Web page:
Treating hypoxic patients with HFNC

Michael Allison, MD
26th Nov 2020

Once you’ve gotten the hang of the inner workings of high-flow nasal cannula (HFNC), you’re ready to make the jump to the clinical applications of this oxygen therapy. 

Remember that high-flow nasal cannula works by reducing oxygen dilution, improving functional residual capacity (FRC), and creating more efficient breathing through dead space washout. 

For a moment, think about a patient you might see presenting with pneumonia. You’ve astutely ordered a chest x-ray, confirmed the diagnoses, and started antibiotics. But your patient’s oxygen saturations continue to drop even when you place them on traditional nasal cannula.

Female patient with pneumonia and low blood oxygen. Cartoon.

Figure 1. Patients with pneumonia may have low blood oxygen levels (i.e., hypoxia) and therefore require more oxygen than a traditional nasal cannula can deliver.

 

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Your patient needs more oxygen, but how are you going to deliver it? Turn the regular nasal cannula up? Place the patient on oxygen via facemask? How about a move to noninvasive ventilation (NIV)?

Hopefully you’ve considered high-flow nasal cannula! HFNC has been most robustly studied in patients with hypoxic respiratory failure.

In fact, when put head to head against both traditional oxygen therapy and noninvasive ventilation in patients with hypoxic respiratory failure, HFNC was found to reduce the need for intubation in the sickest patients, and was able to reduce mortality at 90 days.

Woman with tubing across her face and nose. Endotrachial tube. Headstone. Illustration

Figure 2. In patients with hypoxic respiratory failure, high-flow nasal cannula (HFNC) was found to reduce the need for intubation in the sickest patients, and was able to reduce mortality at 90 days when compared to traditional nasal cannula and noninvasive ventilation (NIV).

It is important to understand that these studies were carried out in patients without a number of medical problems—notably heart failure and acute exacerbations of chronic obstructive pulmonary disease (AECOPD). But these patients were very sick, and many had bilateral pneumonias.

High-flow nasal cannula should be your next step in patients with worsening oxygen levels while on traditional nasal cannula. You’ll reduce their chances of intubation and you may just save a life! 

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Recommended reading

  • Dysart, K, Miller, TL, Wolfson, MR, et al. 2009. Research in high flow therapy: mechanisms of action. Respir Med. 103: 1400–1405. PMID: 19467849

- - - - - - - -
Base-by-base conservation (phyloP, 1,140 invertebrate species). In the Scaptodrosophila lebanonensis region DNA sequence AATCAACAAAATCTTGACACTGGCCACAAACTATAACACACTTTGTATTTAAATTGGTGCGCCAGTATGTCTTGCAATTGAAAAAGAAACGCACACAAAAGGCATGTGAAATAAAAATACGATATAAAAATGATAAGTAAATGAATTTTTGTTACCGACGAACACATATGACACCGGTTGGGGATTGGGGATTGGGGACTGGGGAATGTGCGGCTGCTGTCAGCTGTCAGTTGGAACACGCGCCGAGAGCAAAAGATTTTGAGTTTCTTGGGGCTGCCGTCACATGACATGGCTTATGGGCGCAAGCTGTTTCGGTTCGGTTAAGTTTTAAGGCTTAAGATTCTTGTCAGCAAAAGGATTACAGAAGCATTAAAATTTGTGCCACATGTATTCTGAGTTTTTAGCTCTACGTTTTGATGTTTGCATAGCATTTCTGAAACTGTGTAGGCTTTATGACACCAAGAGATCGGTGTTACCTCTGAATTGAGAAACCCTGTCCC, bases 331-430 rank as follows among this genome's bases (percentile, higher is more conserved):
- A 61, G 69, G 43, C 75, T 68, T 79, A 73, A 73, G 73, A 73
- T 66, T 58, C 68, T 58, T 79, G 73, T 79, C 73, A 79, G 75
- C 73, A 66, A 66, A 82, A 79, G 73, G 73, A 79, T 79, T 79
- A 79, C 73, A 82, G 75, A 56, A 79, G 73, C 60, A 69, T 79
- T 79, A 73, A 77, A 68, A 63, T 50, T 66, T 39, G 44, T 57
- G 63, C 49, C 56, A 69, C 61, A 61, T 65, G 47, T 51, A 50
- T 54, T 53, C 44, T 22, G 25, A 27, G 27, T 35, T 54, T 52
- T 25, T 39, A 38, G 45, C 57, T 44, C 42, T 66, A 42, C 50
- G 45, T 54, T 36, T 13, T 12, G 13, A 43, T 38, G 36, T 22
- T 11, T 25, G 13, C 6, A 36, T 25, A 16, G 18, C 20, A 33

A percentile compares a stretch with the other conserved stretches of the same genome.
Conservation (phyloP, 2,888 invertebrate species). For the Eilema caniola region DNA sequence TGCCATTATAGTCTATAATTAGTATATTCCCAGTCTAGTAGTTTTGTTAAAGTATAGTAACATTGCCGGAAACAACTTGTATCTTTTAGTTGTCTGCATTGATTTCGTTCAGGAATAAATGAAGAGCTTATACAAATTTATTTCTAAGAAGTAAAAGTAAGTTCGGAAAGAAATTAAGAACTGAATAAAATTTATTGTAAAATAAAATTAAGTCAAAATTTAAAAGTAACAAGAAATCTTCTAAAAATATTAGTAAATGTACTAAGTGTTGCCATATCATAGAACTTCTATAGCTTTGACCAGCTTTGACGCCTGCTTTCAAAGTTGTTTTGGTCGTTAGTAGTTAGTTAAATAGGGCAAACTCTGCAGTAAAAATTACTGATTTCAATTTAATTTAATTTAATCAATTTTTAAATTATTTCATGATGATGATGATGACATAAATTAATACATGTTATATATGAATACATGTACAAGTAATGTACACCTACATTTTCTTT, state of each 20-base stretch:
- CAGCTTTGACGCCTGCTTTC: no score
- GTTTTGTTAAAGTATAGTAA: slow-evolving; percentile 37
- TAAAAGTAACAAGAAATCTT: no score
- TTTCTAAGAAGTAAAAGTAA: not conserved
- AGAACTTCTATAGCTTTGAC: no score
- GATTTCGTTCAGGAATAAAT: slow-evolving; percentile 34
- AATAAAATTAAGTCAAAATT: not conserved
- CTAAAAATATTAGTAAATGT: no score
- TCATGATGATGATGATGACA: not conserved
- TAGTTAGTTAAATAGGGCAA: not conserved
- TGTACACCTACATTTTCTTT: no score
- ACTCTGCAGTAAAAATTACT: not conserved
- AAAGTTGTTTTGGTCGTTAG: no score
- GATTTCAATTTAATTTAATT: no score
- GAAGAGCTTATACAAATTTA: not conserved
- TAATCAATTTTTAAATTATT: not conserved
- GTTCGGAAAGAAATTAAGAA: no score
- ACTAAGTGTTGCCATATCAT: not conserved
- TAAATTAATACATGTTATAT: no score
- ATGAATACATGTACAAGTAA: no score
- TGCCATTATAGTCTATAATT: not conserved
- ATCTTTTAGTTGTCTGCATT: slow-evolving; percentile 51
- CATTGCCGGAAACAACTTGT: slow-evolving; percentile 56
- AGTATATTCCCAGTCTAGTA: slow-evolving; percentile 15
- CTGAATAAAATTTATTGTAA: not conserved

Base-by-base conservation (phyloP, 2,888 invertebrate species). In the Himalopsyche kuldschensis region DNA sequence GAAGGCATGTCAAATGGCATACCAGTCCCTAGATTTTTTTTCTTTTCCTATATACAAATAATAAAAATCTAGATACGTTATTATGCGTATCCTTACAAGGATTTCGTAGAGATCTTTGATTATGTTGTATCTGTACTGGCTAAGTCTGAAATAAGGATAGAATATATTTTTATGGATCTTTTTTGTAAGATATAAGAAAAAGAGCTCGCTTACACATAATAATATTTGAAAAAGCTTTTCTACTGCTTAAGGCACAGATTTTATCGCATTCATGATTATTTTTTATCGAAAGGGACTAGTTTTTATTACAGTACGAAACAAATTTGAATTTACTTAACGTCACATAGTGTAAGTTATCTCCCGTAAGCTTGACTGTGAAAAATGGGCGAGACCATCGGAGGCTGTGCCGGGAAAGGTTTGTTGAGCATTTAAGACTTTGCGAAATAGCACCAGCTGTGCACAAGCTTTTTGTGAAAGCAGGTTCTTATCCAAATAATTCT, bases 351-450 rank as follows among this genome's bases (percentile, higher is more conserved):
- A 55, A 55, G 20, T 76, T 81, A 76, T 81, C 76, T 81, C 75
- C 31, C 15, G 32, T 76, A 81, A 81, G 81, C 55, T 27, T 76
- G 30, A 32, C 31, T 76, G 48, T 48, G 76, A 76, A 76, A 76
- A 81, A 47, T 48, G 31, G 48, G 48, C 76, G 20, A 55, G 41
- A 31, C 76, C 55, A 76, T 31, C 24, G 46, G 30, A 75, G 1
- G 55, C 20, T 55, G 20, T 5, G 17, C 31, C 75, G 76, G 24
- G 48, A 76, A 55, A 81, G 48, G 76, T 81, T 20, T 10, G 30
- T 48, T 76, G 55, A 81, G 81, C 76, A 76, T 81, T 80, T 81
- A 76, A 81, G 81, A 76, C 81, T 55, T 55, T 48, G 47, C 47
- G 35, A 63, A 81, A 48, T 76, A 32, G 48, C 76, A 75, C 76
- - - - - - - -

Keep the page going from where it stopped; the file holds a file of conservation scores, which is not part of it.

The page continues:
• Frat, JP, Thille, AW, Girault, C, et al. 2015. High-flow oxygen through nasal cannula in acute hypoxemic respiratory failure. N Engl J Med. 372: 2185–2196. PMID: 25981908
  • Hernández, G, Vaquero, C, Colinas, L, et al. 2016. Effect of postextubation high-flow nasal cannula vs noninvasive ventilation on reintubation and postextubation respiratory failure in high-risk patients: a randomized clinical trial. JAMA. 316: 1565–1574. PMID: 27706464
  • Hernández, G, Vaquero, C, González, P, et al. 2016. Effect of postextubation high-flow nasal cannula vs conventional oxygen therapy on reintubation in low-risk patients: a randomized clinical trial. JAMA. 315: 1354–1361. PMID: 26975498
  • Maggiore, SM, Idone, FA, Vaschetto, R, et al. 2014. Nasal high-flow versus venturi mask oxygen therapy after extubation. Effects of oxygenation, comfort and clinical outcome. Am J Respir Crit Care Med. 190: 282–288. PMID: 25003980
  • Mauri, T, Turrini, C, Eronia, N, et al. 2017. Physiologic effects of high-flow nasal cannula in acute hypoxemic respiratory failure. Am J Respir Crit Care Med. 195: 1207–1215. PMID: 27997805
  • Roca, O, Caralt, B, Messika, J, et al. 2019. An index combining respiratory rate and oxygenation to predict outcome of nasal high-flow therapy. Am J Respir Crit Care Med. 199: 1368–1376. PMID: 30576221
  • Roca, O, Messika, J, Caralt, B, et al. 2016. Predicting success of high-flow nasal cannula in pneumonia patients with hypoxemic respiratory failure: the utility of the ROX index. J Crit Care. 35: 200–205. PMID: 27481760
  • Sztrymf, B, Messika, J, Bertrand, F, et al. 2011. Beneficial effects of humidified high flow nasal oxygen in critical care patients: a prospective pilot study. Intensive Care Med. 37: 1780–1786. PMID: 21946925